Judith Daka of the Ecumenical Development Foundation in Zambia already had successfully trained 4,200 women and youth in organic farming and beekeeping before participating in Asian Rural Institute training in 2001. Afterward, Daka said, she returned to Zambia knowing exactly how she wanted to teach organic farming.
Because many cannot read or write, the “learning-by-doing methodology is the best in the rural areas,” Daka explained. By learning to use local resources, like manure instead of chemicals for fertilizer, “you don’t need to go to a shop to buy anything. And, at the end of the day, you can have good crops.”
What is unique about Daka’s program is whom she is teaching to farm – commercial sex workers and female street kids. It’s not easy, she admitted, because “they live a very tough life, without love.” But there have been successes. Some of the women are married, some are working and some have been hired as staff in the program.
Naw Lee Myar of the Kayah Phu Baptist Association in Myanmar has attended the Asian Rural Institute three times – as a program participant in 1998, as a training assistant in 2007 and as temporary staff in 2008.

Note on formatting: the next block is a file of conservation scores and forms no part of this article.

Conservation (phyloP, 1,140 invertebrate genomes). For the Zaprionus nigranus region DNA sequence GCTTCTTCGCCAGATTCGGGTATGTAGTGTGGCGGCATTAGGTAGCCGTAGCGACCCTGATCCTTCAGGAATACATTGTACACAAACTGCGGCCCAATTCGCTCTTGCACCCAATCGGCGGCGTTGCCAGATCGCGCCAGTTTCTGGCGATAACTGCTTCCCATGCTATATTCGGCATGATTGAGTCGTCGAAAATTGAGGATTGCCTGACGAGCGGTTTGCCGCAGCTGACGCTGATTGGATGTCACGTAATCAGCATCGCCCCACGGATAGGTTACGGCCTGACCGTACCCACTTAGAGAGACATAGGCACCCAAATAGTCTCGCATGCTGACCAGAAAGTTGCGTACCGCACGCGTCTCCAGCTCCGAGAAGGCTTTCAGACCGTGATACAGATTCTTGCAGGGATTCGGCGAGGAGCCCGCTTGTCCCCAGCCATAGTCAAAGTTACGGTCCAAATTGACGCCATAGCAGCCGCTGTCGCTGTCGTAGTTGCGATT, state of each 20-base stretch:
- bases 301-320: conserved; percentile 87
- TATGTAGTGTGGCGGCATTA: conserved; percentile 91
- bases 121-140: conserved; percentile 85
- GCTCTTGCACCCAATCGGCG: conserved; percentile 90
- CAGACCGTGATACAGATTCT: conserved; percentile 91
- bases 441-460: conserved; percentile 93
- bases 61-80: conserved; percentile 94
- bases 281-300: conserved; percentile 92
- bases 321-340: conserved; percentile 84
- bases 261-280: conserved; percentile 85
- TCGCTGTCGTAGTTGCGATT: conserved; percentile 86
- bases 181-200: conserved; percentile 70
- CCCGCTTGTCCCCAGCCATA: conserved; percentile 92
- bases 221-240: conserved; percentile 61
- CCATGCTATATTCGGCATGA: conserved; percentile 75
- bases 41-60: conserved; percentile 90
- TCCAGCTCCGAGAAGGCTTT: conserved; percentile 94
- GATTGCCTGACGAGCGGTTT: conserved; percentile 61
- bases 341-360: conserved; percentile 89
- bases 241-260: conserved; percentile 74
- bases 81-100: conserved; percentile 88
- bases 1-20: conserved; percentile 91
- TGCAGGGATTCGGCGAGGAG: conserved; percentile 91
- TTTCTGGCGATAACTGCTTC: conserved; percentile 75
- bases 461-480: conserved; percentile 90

As director of social service, development and rural mission for the association, she was eager to absorb any information that will help her encourage her community to use sustainable agriculture and “improve their livelihoods.”
Both women and men participate in the Asian Rural Institute’s training. While gender is not a major focus, cooperation is emphasized. “We just equally share the work,” Arakawa said.
The Commission on the Status of Women meeting has given her a broader perspective on the concerns of rural women and she noted with appreciation the inviting atmosphere created through sisterly solidarity. Even between representatives of government and civil society, she said, the setting “really makes us close to each other.”